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MSN tweaks online lineup

Emulating television, MSN drops 12 online shows and add 14 new ones. Spin-offs and layoffs are also featured.

2 min read
Just as TV networks pare prime-time losers from fall lineups, Microsoft Network today will deep-six 12 of its online programs, while adding more to its total show roster.

Even when the MSN's programming ax fell, it also added 14 new shows to the 13-week season's lineup. Along with the 14 returning programs, the newcomers will last only if they attract new "viewers" to MSN's audience or garner critical acclaim.

"We know that the majority of people are using MSN at home during the evening. The peak prime time for us is 'prime time,'" MSN general manager Jeff Sanderson said today. "In the grand tradition of All in the Family, we're also spinning off shows."

One spin-off is Personal Trainer, a former feature on the women's site, Underwire. Other new titles include @Watercooler, about workplace issues and networking. MSN also has three new music features including Hard Rock Live, a music channel featuring online chats; On Air, an alternative music show with concert broadcasts from more than 300 college radio stations; and E-String, where members can get help in learning how to play an instrument.

Following the networks' lead, MSN will also air shows about the outer limits. Project: Watchfire, explores UFOs through reports and interviews with researchers, and Mama Planet is about environmental activism. Disney's Daily Blast kid's site is also in the lineup, as previously announced.

On the cutting room floor will be Web-episodics 475 Madison Avenue and (914). Spared in syndication was Restrospect 360, rumored in February to be on its way out. Also returning is Second City Naked News and Headlines, with a new look and audio clips.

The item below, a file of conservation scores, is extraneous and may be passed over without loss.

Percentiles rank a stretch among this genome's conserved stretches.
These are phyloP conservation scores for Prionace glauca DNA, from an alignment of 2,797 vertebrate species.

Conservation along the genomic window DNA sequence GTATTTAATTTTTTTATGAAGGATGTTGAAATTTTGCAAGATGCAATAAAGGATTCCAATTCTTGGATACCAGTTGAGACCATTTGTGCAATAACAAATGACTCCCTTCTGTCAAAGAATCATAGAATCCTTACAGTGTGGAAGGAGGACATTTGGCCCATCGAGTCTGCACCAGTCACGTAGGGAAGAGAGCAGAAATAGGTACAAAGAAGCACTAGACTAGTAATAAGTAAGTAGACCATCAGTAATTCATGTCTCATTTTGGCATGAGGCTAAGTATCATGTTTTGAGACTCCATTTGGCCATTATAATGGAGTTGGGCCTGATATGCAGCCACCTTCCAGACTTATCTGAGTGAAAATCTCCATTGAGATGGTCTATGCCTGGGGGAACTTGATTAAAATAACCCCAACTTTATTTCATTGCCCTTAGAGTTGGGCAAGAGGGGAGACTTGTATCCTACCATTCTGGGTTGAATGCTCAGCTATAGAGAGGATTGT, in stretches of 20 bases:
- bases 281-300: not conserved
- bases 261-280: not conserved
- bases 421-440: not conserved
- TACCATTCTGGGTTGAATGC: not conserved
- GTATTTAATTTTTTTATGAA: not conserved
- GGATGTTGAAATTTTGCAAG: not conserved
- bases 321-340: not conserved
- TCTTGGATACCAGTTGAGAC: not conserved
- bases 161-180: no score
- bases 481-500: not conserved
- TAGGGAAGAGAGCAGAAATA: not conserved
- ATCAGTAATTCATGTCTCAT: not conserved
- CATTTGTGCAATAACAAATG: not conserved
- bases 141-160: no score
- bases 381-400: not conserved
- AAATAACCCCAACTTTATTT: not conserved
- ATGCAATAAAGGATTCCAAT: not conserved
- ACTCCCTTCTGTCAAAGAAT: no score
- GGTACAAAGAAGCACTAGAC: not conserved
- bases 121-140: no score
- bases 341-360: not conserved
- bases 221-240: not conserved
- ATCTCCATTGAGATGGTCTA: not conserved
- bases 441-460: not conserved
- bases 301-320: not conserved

"We use fixed criteria to help us decide which shows will continue running on MSN," Jessica Ostrow, product manager for MSN said today. "The show needs to attract new members, be technologically innovative, popular by word of mouth, or something that we?ve never seen before."

Like TV networks, MSN uses outside talent to get fresh ideas. Back in February, the service let go more than 80 contract workers. They produced the shows getting cut tomorrow, a Microsoft spokesman said.

"Contract workers are always being added and dropped; that's the nature of it. No permanent employees are being let go," the spokesman added. He said that MSN now contracts about 50 percent of its shows from the outside and will develop a larger percentage of programs externally in the future.

Unlike TV, MSN can react to users' tastes rapidly. The new launch includes changes in its look that were popular in user testing, the spokesman said. For example, MSN should download faster and include a "members' bulletin" to alert users to new features and software updates.

Separately, MSN now has more than 2.2 million subscribers worldwide, up from 1.6 million in October, a company executive told Reuters.